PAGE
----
1. PB: What does this have to do with Supreme Court cases?

        Ask one of your clients. Tell them that you tried really hard but you just cant find any link at all.

        See what they say.

    2. The judge speaking from 0:16 to 0:49 is Judge Lourie.

      Judge Plager asks a question at about 2:08-2:23. That’s him again asking “What is the best case that you can cite, that you are the closest to, that has upheld a patent like this?”

    3. MM, your post got me thinking, particularly the bit about teaching one to swim.

      We know one can patent medicines. What about a diet?

      1. We know one can patent medicines. What about a diet?

        Depends on what you mean by “a diet” (and the specifics of the claim, of course).. I assume you’re talking about a method of eating food and not a set of instructions for eating food.

      2. I cannot remember the names of all of the cases now, but there have been several recent cases (to the best of my recollection, all decided as Rule 36 affirmances of summary judgments of invalidity under § 101) where a particular pet food company tried to patent dog diets. I cannot imagine that the outcome would be much different if you claimed a human diet instead, so I suppose that the answer to your question is “no,” one cannot patent a diet.

                1. (I was being coy about Malcolm’s post and his attempt at “method” versus “set of instructions” innuendo)

  4. The case asks whether the stripes and chevrons found in a cheerleader uniform are sufficiently “separable” from the uniform in order to be copyrightable.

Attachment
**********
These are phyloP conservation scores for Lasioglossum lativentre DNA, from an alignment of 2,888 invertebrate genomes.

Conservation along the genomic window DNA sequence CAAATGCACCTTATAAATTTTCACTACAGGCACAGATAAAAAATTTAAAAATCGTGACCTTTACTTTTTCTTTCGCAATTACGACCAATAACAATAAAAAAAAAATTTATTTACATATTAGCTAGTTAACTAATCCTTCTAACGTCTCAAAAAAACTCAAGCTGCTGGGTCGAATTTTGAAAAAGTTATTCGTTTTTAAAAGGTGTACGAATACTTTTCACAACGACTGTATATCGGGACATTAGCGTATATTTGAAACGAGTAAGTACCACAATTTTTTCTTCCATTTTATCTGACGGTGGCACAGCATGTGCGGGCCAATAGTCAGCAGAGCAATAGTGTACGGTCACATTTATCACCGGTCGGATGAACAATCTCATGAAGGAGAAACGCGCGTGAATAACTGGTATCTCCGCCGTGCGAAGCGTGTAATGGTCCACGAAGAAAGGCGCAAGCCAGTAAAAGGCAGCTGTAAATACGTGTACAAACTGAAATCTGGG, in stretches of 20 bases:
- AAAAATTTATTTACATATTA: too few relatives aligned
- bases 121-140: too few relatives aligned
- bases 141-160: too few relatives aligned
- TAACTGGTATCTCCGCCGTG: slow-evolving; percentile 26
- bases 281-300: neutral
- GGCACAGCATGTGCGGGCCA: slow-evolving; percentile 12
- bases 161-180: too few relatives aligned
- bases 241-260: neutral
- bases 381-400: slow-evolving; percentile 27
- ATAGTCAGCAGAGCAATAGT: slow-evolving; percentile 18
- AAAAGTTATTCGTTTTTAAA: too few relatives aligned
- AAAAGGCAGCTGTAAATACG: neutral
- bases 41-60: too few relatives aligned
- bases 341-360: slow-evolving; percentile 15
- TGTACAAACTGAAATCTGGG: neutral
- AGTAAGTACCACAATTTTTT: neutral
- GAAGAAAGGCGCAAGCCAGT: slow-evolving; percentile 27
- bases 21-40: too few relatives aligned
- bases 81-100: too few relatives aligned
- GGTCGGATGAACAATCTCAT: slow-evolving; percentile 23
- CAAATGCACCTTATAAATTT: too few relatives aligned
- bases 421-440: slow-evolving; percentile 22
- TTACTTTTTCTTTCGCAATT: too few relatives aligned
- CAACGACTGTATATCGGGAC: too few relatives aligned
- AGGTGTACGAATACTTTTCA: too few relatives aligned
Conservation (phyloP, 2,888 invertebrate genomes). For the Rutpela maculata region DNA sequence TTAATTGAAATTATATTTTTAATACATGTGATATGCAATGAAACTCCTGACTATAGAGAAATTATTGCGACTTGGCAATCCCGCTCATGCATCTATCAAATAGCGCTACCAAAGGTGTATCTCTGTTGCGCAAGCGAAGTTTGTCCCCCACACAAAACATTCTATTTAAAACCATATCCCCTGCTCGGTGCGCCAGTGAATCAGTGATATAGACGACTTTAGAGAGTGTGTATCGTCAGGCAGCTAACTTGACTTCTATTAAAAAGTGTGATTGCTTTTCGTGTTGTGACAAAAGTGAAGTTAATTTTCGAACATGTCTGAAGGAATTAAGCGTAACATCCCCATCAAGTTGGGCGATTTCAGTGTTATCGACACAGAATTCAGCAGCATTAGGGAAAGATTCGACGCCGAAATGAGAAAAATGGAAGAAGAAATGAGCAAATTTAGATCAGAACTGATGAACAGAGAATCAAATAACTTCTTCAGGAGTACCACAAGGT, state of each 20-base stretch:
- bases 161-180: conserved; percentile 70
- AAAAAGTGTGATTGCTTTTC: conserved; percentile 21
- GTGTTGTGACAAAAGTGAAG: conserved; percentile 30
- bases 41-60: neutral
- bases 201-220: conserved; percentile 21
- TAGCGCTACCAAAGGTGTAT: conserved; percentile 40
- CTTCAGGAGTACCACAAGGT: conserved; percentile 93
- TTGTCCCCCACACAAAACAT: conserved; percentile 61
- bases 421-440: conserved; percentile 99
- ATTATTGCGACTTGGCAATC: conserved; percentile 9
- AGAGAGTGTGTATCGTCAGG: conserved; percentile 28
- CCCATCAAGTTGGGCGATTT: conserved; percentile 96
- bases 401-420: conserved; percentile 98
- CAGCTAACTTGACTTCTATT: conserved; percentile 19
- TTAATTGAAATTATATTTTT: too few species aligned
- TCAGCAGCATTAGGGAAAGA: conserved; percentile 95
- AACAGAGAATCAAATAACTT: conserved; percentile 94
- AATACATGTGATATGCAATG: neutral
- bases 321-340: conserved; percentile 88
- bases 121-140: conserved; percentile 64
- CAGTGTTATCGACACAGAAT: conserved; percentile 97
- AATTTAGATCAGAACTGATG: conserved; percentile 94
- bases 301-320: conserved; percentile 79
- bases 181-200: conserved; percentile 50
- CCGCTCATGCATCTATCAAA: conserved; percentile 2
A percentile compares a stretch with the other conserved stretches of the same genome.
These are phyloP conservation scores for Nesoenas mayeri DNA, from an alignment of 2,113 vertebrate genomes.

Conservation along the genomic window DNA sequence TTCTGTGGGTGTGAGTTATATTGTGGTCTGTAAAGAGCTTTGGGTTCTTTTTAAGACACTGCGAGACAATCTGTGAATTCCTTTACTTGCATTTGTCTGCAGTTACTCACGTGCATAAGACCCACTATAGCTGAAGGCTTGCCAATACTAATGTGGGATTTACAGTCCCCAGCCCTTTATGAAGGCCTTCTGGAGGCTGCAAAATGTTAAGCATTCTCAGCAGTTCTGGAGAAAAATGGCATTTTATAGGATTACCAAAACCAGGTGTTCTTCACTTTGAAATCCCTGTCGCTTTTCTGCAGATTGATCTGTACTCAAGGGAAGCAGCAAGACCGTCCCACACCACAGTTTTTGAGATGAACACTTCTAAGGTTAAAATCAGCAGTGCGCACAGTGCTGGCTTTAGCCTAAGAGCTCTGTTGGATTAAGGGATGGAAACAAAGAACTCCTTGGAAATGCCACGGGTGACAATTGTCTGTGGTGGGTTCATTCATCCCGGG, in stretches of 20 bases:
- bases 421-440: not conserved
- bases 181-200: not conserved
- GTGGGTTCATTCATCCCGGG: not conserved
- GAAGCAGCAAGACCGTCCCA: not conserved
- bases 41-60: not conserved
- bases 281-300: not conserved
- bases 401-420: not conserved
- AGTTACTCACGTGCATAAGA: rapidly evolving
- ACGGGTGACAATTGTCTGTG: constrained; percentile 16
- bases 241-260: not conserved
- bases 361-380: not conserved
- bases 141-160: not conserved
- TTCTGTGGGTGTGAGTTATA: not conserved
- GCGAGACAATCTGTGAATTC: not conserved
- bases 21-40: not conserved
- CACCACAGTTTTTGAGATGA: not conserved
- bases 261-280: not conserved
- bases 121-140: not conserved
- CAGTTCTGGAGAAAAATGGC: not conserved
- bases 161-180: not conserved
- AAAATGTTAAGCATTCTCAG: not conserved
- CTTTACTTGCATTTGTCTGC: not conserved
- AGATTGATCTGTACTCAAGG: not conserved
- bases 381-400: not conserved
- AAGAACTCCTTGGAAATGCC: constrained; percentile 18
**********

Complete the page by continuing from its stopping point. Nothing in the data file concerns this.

Apparently the 3-D printing lobby has jumped in with amicus briefs “seeking clarity” and asking the Court to provide it. Unfortunately their brief doesn’t provide any suggestions to the Court for what that “clear test” looks like.

    Here’s a suggestion for a clear test: utilitarian articles (like cheerleading uniforms and other clothing) should have zero copyright protection for their designs.

    More here: link to arstechnica.com

    1. Malcolm’s “clear test” is analogous to the saying: great news, the patient is not sick anymore. Sure, the patient is dead, but he is not sick!

      Thanks but no thanks to that “cure” Malcolm.

  5. Still no government brief in Life Tech v. Promega?

    Maybe someone should offer to help them out.

    1. Should be any day now. The SG’s normal practice is to have some self-imposed deadlines for these sorts of things, depending on when the CVSG order came down. For Life Tech, I’d expect the SG to file its brief so that the Supreme Court can decide before it leaves for the summer whether to grant or deny cert. It’s running out of time to do that, but hasn’t run out yet.

    1. anon, I believe most of the events occurred after I left. But I can tell you that when I was there, inventorship disputes were not all that uncommon. Typically the patent department diligently looked into them and made the call based on evidence. Just reading the case summaries, it does not appear that that is what happened here. The inventor complained, then he got fired. That to me seems ridiculous.